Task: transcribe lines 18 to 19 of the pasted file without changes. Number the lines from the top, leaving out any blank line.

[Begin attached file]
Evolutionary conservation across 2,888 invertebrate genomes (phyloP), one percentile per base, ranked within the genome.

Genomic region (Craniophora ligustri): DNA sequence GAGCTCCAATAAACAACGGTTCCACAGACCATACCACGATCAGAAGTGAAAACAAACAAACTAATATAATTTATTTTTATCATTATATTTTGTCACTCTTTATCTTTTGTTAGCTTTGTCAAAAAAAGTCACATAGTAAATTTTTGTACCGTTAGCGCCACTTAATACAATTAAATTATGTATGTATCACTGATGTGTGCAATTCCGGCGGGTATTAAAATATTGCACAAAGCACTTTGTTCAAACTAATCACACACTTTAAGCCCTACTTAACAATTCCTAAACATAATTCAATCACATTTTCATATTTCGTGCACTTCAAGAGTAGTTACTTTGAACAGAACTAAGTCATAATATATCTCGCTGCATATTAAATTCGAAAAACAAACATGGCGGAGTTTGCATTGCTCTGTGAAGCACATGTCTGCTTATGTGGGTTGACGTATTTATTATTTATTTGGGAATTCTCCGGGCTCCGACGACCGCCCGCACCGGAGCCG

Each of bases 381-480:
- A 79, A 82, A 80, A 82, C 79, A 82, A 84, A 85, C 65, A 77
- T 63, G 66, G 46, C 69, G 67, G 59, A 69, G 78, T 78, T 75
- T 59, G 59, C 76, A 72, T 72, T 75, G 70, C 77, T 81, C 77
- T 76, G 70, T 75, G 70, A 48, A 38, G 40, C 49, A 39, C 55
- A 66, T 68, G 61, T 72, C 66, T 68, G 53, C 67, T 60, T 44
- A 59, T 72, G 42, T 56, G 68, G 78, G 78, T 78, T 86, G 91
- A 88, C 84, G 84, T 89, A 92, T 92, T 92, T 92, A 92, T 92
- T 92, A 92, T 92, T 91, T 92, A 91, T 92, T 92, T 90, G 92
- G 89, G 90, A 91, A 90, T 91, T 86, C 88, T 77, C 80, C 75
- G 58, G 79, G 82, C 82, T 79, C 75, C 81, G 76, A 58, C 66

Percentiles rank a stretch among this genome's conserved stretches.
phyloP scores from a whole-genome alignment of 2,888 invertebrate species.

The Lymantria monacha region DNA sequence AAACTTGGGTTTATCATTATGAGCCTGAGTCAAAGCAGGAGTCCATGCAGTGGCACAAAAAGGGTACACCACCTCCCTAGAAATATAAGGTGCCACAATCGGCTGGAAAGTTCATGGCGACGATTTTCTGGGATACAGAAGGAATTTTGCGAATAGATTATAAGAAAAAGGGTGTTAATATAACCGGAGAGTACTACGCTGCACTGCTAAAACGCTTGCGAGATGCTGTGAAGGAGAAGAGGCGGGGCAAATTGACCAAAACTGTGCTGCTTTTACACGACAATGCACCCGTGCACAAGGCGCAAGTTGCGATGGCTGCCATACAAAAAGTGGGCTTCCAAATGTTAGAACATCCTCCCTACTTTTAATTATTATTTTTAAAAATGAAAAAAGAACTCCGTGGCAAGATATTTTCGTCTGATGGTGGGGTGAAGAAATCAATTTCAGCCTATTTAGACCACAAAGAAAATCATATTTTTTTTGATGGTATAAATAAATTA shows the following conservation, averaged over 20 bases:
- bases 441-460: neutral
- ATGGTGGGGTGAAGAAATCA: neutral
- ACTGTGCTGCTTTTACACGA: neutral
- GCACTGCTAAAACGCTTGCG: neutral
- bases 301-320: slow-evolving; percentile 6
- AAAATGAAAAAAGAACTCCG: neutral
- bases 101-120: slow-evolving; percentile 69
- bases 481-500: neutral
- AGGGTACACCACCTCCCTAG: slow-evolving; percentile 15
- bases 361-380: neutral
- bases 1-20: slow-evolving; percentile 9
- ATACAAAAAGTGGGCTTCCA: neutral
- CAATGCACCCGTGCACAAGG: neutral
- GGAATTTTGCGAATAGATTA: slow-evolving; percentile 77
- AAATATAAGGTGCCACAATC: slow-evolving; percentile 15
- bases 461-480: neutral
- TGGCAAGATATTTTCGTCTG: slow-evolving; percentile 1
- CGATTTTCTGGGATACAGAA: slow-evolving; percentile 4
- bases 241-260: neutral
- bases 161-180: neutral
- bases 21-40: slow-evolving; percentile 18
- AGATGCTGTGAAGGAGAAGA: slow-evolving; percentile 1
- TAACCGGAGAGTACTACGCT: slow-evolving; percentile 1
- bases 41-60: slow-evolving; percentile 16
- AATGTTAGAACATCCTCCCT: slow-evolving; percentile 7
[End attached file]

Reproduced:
- ATGGTGGGGTGAAGAAATCA: neutral
- ACTGTGCTGCTTTTACACGA: neutral